Wednesday, 16 February 2011

Writing a job description for a Tester Part II

In the first part I described how I started out with the job desciption for a Test Analyst and why the first sentence was so important for me. In this part I'll go through the body of the job description.

This part is both describing what the applicant is expected to do in the job and what working in our company is like.
A new job is always a two way relationship. The employer is looking for the skills, personality, etc to fill a gap in their team. The potential candidate is looking for an interesting and rewarding place to work in so I try and address both.

Again this section is written tongue in cheek to give the potential applicant both an idea of what's required of them and to lure the right people into applying. In that first part I'm describing the part of personality I'm looking for, I mention some skills and hint at what level the candidate should be.
For someone experienced in ET the sentence ..."know your oracles from your heuristics" should be clear. I didn't want to put "Should have exploratory testing experience" as they keyword driven people would just put that in their CV and I'm none the wiser.
Asking the question "If you're not scared away by the above you may want to apply." should convey that yes, I'm asking for a lot but that I trust the applicant to be a confident and good tester and will welcome them with open arms.

The Principal Accountabilities section more closely resembles a traditional job spec. I nearly left it out as an experienced software tester would be able to do these tasks anyway. In the end I left it in as the tasks in there convey that I'm not only looking for a tester but also a facilitator that can make things happen with other teams and people in the business. Many testers do that but not all so I felt that it would explain to the potential candidate that this is a "get out of your chair and make it happen" job rather than one where the test manager or lead tell you what to do.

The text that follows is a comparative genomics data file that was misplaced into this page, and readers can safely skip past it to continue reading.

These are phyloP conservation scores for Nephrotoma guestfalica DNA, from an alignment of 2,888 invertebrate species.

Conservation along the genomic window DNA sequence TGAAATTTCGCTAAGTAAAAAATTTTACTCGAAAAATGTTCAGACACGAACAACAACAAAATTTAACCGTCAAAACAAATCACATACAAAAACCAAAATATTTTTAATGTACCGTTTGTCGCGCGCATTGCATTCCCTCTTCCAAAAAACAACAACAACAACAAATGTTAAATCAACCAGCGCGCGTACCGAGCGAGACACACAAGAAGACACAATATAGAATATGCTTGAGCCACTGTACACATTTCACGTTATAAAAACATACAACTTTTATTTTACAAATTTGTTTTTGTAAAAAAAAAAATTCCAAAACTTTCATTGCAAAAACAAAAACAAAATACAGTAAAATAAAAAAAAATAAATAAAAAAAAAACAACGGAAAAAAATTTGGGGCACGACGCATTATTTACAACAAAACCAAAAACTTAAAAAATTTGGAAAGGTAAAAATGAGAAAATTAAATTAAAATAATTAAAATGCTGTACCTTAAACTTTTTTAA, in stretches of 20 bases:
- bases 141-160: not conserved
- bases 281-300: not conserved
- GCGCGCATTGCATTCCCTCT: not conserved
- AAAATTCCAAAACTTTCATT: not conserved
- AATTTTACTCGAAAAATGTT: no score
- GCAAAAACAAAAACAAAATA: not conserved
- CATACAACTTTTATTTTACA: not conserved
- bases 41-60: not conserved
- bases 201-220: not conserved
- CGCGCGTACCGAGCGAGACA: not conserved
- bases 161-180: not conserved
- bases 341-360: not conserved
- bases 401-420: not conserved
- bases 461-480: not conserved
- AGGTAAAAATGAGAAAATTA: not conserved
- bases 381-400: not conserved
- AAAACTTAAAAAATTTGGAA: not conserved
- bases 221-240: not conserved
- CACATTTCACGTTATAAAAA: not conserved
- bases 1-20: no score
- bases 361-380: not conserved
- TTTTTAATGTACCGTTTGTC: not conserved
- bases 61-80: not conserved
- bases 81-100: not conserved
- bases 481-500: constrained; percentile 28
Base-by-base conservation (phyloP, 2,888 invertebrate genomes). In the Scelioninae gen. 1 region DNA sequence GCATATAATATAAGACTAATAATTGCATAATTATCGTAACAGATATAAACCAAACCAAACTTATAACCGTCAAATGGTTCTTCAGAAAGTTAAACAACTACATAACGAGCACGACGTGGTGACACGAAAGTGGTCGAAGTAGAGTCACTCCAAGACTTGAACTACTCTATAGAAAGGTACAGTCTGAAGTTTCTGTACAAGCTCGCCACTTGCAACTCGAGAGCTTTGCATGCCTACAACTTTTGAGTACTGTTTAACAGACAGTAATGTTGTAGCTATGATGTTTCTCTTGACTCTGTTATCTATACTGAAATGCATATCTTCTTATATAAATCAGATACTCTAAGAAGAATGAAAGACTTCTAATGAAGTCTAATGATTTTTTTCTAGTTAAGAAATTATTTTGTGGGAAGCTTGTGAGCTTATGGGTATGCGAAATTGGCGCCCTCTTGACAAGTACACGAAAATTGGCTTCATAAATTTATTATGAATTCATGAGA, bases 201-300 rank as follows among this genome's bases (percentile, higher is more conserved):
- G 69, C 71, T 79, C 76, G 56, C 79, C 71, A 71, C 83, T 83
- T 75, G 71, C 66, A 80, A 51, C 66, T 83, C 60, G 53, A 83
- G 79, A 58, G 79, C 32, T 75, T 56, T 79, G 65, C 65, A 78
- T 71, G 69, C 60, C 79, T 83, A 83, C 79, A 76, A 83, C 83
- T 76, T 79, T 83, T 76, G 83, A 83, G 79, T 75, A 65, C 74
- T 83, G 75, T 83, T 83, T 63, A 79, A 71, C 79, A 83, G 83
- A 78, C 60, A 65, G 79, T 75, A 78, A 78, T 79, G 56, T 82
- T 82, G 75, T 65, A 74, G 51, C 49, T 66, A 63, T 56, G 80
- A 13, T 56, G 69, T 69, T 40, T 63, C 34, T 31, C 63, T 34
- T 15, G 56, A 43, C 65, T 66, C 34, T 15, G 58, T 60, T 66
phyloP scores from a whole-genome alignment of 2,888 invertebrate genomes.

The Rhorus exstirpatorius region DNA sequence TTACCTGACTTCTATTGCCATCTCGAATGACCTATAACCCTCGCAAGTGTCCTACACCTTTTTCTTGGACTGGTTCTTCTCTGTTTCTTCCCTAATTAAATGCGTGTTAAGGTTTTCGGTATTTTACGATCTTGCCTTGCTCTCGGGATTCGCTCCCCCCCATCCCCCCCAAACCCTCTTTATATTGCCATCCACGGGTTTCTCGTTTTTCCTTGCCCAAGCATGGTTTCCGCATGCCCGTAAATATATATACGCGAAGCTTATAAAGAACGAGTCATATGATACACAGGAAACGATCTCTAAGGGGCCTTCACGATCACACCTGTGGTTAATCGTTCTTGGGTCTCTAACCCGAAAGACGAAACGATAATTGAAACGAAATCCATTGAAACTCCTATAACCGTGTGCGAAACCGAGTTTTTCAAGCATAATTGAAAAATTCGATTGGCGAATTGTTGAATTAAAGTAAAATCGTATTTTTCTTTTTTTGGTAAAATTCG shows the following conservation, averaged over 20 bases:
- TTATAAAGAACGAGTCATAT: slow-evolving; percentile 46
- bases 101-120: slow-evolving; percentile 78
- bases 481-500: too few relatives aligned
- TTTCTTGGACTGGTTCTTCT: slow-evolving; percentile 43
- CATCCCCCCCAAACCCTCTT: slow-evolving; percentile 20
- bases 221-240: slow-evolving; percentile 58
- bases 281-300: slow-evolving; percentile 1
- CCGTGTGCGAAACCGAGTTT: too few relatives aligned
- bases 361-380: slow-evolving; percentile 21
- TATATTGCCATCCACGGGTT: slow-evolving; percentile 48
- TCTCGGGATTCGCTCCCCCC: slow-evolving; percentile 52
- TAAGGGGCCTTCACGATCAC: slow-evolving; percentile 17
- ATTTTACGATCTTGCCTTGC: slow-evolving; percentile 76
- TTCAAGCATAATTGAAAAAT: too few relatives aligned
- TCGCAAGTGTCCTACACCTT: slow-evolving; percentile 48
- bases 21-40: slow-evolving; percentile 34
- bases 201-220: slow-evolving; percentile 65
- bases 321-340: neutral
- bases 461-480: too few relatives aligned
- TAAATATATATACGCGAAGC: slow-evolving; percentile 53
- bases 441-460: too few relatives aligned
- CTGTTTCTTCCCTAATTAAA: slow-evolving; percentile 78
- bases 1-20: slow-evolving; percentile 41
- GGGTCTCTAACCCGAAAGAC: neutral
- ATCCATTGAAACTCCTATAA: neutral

The Qualification section contains some standard stuff but also some controversial and opposing if not mutually exclusive statements, that Ajay has picked up on. The idea here is that the candidate asks for clarifications or state their opinion about it so that we can then have a good discussion about it during which we both get to know the others skill and opinion better than with standard interview questions. The idea for this came from the book Lessons Learnt in Software Testing which has opposing titles in chapter 6 about whether to use test document templates.

The bonus section for Qualifications is tongue in cheek again. I start that having no ISEB/ISTQB qualification is a good thing for me. The idea here is that
a) it's unusual and people take note - no skimming over this job description, I want your attention here
b) I don't think much of these certification programmes
c) If the tester doesn't have certificates, how do they educate themselves? Another opportunity for a good discussion
d) I want to see if people change their CV when applying for the job or if they send a generic one. Custom build CVs are more interesting to me - I'd like to see if they're interested enough in the job to put some effort into the CV or if they can't be bothered. Since I removed the chance for just putting in the keywords from the job spec by hardly mentioning any the custom CV should more closely reflect their real experiences.
The other items on the list are mostly nice to have's and cover a wide area so that almost everyone can tick one if not several of these boxes.

If the result is worth the effort you ask? No idea, yet, I'll find out soon. From the applications I've got so far I could easily see who read the job spec and who just skim read and send their generic CV. Makes my job easier as I can just bin the latter.


  1. I really liked this series of posts, especially as I am fresh out of a recent job hunt. It's amazing how many testing/QA job postings are dependent upon applicant's having 'xyz software testing certification.'